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Continued legal restrictions on journalists slammed

Senior media operatives have expressed grave concerns about the future of journalism in Australia, saying that the current defamation, contempt of court laws and the proposed amendments to national security laws have journalists treating every story like “it is a criminal prosecution.” The World Press Freedom Day Panel held at Twitter Australia HQ in Sydney...

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Senior media operatives have expressed grave concerns about the future of journalism in Australia, saying that the current defamation, contempt of court laws and the proposed amendments to national security laws have journalists treating every story like “it is a criminal prosecution.”

The World Press Freedom Day Panel held at Twitter Australia HQ in Sydney included Fairfax Media investigative reporter Kate McClymont, News Corp Australia’s national editorial counsel Michael Cameron and University of Queensland journalism chair Peter Greste, who agreed that the current environment was making it increasingly harder to report on issues of national importance.

“I will confidently say Australia has the worst defamation laws in the English-speaking world,” said Mr Cameron.

Mr Cameron argued that without the protection of freedom of speech legislated into the constitution, a charter of freedoms or properly defined legal tests, it is extremely difficult for media organisations to avoid defamation lawsuits.

“Nowadays when you do a story you do have to assume it is like a criminal prosecution,” said Ms McClymont.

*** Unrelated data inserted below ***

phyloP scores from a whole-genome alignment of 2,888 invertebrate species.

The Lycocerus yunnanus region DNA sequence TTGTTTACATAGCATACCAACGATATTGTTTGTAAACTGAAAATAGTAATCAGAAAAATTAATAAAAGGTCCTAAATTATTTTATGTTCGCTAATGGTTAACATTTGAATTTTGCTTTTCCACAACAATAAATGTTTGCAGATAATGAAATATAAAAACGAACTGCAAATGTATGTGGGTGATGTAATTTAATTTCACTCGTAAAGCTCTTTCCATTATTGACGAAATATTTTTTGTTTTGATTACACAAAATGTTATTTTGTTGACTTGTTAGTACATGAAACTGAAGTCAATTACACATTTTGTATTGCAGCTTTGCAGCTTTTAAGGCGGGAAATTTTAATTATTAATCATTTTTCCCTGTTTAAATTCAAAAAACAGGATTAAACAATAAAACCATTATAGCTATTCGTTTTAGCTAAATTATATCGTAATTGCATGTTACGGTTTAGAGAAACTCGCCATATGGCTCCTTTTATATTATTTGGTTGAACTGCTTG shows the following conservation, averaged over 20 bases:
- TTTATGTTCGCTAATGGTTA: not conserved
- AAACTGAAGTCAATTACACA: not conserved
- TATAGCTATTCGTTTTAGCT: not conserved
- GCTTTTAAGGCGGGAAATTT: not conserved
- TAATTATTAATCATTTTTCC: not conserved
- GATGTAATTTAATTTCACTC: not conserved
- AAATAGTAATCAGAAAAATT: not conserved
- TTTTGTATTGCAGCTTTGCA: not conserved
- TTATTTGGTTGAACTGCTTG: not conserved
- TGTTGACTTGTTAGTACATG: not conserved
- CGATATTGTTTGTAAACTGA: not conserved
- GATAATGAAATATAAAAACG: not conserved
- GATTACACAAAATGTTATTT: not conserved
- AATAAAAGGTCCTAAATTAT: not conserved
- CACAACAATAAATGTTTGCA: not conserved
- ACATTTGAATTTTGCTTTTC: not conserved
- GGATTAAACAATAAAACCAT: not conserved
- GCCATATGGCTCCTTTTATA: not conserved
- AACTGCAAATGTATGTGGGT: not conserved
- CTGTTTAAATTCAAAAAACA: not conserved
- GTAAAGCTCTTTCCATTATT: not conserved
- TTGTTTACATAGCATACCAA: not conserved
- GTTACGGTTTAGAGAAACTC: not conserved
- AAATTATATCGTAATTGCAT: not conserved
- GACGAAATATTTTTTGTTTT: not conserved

Mr Greste, a former Al-Jazeera journalist who was imprisoned in Egypt on charges of reporting news damaging to Egyptian national security, said that the changes to Australia’s security laws were more about the government saving face than protection.

“The government is redrafting the legislation so broadly to make it almost impossible for civil servants to start talking to journalists without having their data exposed, without falling afoul of the national security legislation. “

“What we are doing is creating a system where we [journalists] can’t have access to public servants, where we can’t have insight into public service operations that we really need for a functioning, healthy democracy.”

The key example of this was the #MeToo movement. When the New York Times reported on the sexual abuse claims against Hollywood director Harvey Weinstein, journalists were protected by several pieces of libel legislation, including the public figure test. The test allows reporters to publish stories on a public figure if there was no malicious intent behind the report.

Mr Cameron attests that if the report was first published in Australia, Mr Weinstein would have been able to sue – and would have had a “good chance of winning”.

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